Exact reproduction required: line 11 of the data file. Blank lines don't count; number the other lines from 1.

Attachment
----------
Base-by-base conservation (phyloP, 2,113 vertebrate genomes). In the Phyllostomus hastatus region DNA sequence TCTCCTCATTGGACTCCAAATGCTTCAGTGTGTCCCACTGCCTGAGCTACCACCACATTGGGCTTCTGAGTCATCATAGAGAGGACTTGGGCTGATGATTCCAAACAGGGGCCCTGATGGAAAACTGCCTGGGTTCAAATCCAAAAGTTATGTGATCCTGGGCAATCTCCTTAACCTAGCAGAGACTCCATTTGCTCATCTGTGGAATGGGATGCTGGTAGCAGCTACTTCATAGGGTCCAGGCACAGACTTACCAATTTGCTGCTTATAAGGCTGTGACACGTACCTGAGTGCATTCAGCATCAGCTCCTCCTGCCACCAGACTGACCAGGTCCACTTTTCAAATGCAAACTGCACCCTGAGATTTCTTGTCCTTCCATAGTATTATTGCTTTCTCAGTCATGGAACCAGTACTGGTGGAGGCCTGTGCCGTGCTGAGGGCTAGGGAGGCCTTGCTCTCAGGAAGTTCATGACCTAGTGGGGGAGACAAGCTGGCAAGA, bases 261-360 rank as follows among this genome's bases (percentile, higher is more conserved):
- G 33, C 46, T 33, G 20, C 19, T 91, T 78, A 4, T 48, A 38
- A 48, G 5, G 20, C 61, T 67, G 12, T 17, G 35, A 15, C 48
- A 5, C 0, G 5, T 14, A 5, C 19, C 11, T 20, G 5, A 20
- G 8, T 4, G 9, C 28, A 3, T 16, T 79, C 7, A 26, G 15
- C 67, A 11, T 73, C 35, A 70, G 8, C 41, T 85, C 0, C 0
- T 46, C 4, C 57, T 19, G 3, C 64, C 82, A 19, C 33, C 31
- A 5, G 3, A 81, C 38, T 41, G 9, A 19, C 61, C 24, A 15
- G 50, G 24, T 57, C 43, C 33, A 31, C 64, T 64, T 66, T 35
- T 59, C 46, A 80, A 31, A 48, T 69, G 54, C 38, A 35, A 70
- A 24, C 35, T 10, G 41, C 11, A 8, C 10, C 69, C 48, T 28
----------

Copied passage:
- A 24, C 35, T 10, G 41, C 11, A 8, C 10, C 69, C 48, T 28